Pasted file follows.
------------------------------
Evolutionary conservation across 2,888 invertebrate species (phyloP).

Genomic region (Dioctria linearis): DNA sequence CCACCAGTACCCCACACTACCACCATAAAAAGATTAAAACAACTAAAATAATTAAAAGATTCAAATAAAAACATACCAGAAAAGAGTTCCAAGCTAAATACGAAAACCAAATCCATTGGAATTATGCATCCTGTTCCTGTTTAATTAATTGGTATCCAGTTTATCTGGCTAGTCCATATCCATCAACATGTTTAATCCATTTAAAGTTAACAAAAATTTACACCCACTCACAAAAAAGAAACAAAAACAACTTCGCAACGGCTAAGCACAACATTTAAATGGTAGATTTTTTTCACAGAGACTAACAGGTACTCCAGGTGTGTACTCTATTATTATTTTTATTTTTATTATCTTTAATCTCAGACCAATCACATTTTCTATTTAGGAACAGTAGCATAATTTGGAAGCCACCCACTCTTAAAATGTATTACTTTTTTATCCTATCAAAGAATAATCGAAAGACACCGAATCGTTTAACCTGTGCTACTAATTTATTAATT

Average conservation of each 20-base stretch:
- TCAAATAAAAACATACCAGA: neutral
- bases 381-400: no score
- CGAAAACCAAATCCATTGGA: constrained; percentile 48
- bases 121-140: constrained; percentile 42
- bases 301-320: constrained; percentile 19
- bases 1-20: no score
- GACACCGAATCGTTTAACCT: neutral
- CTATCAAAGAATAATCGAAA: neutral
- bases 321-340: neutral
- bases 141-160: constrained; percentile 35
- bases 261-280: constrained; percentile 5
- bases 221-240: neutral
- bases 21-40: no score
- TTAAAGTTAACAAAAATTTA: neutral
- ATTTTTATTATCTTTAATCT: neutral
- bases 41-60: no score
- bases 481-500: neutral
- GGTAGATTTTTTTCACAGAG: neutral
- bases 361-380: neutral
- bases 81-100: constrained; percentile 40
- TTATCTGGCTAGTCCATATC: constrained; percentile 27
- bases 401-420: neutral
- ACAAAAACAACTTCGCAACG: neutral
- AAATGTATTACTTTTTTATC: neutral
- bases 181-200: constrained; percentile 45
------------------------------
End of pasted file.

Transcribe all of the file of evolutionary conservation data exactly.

Evolutionary conservation across 2,888 invertebrate species (phyloP).

Genomic region (Dioctria linearis): DNA sequence CCACCAGTACCCCACACTACCACCATAAAAAGATTAAAACAACTAAAATAATTAAAAGATTCAAATAAAAACATACCAGAAAAGAGTTCCAAGCTAAATACGAAAACCAAATCCATTGGAATTATGCATCCTGTTCCTGTTTAATTAATTGGTATCCAGTTTATCTGGCTAGTCCATATCCATCAACATGTTTAATCCATTTAAAGTTAACAAAAATTTACACCCACTCACAAAAAAGAAACAAAAACAACTTCGCAACGGCTAAGCACAACATTTAAATGGTAGATTTTTTTCACAGAGACTAACAGGTACTCCAGGTGTGTACTCTATTATTATTTTTATTTTTATTATCTTTAATCTCAGACCAATCACATTTTCTATTTAGGAACAGTAGCATAATTTGGAAGCCACCCACTCTTAAAATGTATTACTTTTTTATCCTATCAAAGAATAATCGAAAGACACCGAATCGTTTAACCTGTGCTACTAATTTATTAATT

Average conservation of each 20-base stretch:
- TCAAATAAAAACATACCAGA: neutral
- bases 381-400: no score
- CGAAAACCAAATCCATTGGA: constrained; percentile 48
- bases 121-140: constrained; percentile 42
- bases 301-320: constrained; percentile 19
- bases 1-20: no score
- GACACCGAATCGTTTAACCT: neutral
- CTATCAAAGAATAATCGAAA: neutral
- bases 321-340: neutral
- bases 141-160: constrained; percentile 35
- bases 261-280: constrained; percentile 5
- bases 221-240: neutral
- bases 21-40: no score
- TTAAAGTTAACAAAAATTTA: neutral
- ATTTTTATTATCTTTAATCT: neutral
- bases 41-60: no score
- bases 481-500: neutral
- GGTAGATTTTTTTCACAGAG: neutral
- bases 361-380: neutral
- bases 81-100: constrained; percentile 40
- TTATCTGGCTAGTCCATATC: constrained; percentile 27
- bases 401-420: neutral
- ACAAAAACAACTTCGCAACG: neutral
- AAATGTATTACTTTTTTATC: neutral
- bases 181-200: constrained; percentile 45